The case of Owens v Owens is unusual. Not because Mrs Tini Owens is a woman of 68 who wants to divorce her 80 year-old husband, Hugh: after all, in 2016, there were 114,000 divorce petitions in England & Wales. What marks out the Owens case is that Mr Owens contested the divorce – one of 800 such cases a year, and one of just 17 that proceeded to a final hearing. But more than that, the Owens case was especially unusual because it was the only one contested divorce to reach the Supreme Court, which it did in July.
Mrs Owens’ grounds for divorce were simple. Following a marriage that had lasted 40 years, she was unhappy in a loveless union which had broken down. And on that point, the appeal failed. As a result, the practical affect of the court’s majority ruling is that she must stay married to a man whom she wants to divorce; she is handcuffed by the law. The supreme court judges “reluctantly” told her that she had to remain as Mr Owens’ wife because a joyless marriage is not adequate grounds for a divorce if one spouse refuses to agree. Mr Owens’ lawyers argued that his wife has failed to prove that the marriage has broken down irretrievably.
In what the media labelled a “lamentable case” which showed our marriage laws to be “archaic”, the decision of five supreme court judges upheld earlier rulings by a family court and the court of appeal. “The appeal of Mrs Owens must be dismissed. She must remain married to Mr Owens for the time being,” the supreme court judge Lord Wilson said in his ruling. “Parliament may wish to consider whether to replace a law which denies to Mrs Owens any present entitlement to a divorce in the above circumstances,” he added with judicial understatement.
It was not a sudden breakdown. That had happened thirteen years ago and the couple finally separated when Mrs Owens moved out of the family home in 2015. There is no doubt, therefore, that the judges found the case troubling when they dismissed the appeal, albeit on a strict interpretation of the law, even though it was manifestly obvious that the marriage was long since over. In delivering his judgment, Lord Wilson added: “the Family court takes no satisfaction when obliged to rule that a marriage which has broken down must nevertheless continue in being”.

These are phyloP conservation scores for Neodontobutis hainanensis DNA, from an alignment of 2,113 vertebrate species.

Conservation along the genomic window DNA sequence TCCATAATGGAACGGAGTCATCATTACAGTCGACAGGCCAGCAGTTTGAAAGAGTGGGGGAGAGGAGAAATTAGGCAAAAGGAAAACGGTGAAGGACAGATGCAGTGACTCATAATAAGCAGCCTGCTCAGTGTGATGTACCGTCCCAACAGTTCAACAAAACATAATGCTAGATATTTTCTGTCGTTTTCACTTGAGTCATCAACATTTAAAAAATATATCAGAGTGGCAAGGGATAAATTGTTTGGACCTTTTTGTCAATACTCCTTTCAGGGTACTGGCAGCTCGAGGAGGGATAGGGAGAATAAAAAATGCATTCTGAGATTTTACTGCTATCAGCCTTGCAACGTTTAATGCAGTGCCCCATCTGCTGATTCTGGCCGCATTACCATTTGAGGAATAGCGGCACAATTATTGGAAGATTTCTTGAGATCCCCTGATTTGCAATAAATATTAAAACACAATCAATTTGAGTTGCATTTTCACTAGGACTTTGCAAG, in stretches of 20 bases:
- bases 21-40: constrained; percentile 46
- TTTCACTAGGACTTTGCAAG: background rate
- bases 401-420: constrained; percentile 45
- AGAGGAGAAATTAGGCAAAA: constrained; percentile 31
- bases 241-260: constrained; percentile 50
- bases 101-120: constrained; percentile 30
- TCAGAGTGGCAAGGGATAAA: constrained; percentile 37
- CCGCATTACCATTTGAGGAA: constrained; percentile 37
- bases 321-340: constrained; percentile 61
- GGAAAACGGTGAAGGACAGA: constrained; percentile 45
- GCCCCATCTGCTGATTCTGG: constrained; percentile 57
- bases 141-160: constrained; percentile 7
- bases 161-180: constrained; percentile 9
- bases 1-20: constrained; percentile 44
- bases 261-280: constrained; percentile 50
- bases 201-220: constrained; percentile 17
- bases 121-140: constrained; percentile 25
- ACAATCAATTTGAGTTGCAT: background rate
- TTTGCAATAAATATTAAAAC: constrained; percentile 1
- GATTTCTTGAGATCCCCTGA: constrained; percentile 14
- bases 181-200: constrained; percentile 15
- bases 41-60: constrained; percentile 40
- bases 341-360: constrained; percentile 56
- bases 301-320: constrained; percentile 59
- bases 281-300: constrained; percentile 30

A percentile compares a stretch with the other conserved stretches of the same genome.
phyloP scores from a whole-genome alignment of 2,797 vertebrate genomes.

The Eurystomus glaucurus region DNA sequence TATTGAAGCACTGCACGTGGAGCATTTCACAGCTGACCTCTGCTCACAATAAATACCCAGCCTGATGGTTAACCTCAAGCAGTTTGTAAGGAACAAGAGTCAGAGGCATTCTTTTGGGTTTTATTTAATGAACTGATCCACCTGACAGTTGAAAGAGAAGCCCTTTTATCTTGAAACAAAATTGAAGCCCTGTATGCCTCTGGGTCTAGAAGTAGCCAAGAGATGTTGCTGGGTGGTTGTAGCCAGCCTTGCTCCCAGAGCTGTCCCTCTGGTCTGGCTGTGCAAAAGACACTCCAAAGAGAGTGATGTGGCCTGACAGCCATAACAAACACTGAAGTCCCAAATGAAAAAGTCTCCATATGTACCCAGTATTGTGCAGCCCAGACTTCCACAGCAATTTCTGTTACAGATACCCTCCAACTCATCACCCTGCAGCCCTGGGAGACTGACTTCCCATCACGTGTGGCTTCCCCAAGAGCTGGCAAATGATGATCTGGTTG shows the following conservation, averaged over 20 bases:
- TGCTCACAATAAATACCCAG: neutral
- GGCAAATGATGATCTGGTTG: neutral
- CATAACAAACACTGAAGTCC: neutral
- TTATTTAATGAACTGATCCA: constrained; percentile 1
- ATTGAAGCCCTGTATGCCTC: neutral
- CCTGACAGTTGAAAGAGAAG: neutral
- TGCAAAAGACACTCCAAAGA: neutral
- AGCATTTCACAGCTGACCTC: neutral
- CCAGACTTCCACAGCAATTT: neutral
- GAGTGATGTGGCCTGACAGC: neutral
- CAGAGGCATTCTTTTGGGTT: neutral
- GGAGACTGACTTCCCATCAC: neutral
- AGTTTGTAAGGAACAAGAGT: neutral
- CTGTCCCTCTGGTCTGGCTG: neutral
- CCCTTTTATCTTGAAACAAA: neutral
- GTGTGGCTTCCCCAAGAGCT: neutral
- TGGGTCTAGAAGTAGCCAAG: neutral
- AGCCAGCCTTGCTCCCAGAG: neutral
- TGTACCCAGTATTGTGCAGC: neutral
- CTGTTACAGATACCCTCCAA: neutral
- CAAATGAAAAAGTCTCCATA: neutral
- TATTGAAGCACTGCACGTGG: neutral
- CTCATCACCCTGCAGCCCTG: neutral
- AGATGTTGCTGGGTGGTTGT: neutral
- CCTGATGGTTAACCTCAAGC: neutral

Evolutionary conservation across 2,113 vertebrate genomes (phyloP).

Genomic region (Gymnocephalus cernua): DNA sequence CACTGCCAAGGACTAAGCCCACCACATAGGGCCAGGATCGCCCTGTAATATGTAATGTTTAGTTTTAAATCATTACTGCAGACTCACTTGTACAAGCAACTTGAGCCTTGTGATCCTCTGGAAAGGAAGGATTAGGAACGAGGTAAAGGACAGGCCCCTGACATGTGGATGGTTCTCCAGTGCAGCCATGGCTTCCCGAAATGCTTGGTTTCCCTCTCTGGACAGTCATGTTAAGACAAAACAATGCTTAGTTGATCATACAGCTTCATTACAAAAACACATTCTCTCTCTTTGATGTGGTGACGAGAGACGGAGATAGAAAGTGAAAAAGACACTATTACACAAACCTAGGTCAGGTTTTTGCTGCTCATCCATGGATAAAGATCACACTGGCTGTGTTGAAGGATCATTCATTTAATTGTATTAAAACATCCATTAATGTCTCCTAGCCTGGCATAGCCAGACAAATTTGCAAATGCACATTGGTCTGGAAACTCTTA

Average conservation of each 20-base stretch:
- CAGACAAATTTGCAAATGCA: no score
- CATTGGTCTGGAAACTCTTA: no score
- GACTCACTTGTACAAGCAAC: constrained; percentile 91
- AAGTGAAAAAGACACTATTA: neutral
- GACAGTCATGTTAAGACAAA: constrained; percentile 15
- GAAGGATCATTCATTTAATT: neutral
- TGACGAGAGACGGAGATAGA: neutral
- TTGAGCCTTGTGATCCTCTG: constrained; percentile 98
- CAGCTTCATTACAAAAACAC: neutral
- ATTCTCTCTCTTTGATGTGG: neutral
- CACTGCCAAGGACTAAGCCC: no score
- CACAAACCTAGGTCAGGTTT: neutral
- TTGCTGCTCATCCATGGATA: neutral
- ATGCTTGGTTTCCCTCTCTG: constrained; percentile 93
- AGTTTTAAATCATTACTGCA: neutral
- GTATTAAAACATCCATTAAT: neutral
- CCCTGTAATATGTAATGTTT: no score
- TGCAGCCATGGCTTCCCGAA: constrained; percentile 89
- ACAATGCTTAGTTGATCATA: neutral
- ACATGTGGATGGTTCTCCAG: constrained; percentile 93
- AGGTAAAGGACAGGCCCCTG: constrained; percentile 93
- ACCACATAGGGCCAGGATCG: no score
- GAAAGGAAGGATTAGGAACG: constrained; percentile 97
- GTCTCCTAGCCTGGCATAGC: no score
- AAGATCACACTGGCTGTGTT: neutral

The key point in this strict interpretation of the law is that the petitioner when relying on unreasonable behaviour must show “not that the behaviour is unreasonable but that the expectation of continued life together should be unreasonable.” In practice, this interpretation has not been used in divorce cases throughout Britain for many years. Most petitions succeed on behaviour based on only a few, often fairly ‘mild, non inflammatory’ examples. They succeed because in most cases the respondent does not elect to contest them since they also wish to divorce.
Resolution, the professional group for 6500 family lawyers intervened in the Supreme Court hearing to make submissions that the law should be changed. They have long campaigned that the Matrimonial Causes Act 1973 should be amended to enable people to obtain a divorce on a ‘no fault’ basis. But as the court said, only Parliament can change the law. With the impact of Brexit, Family law reform is not high on the government’s agenda. In the meantime, Mrs Owens will have to stay married to her husband until 2020, at which point they will have been separated for long enough to justify the divorce under current legislation.
Published in Lawyer Monthly – 28 August 2018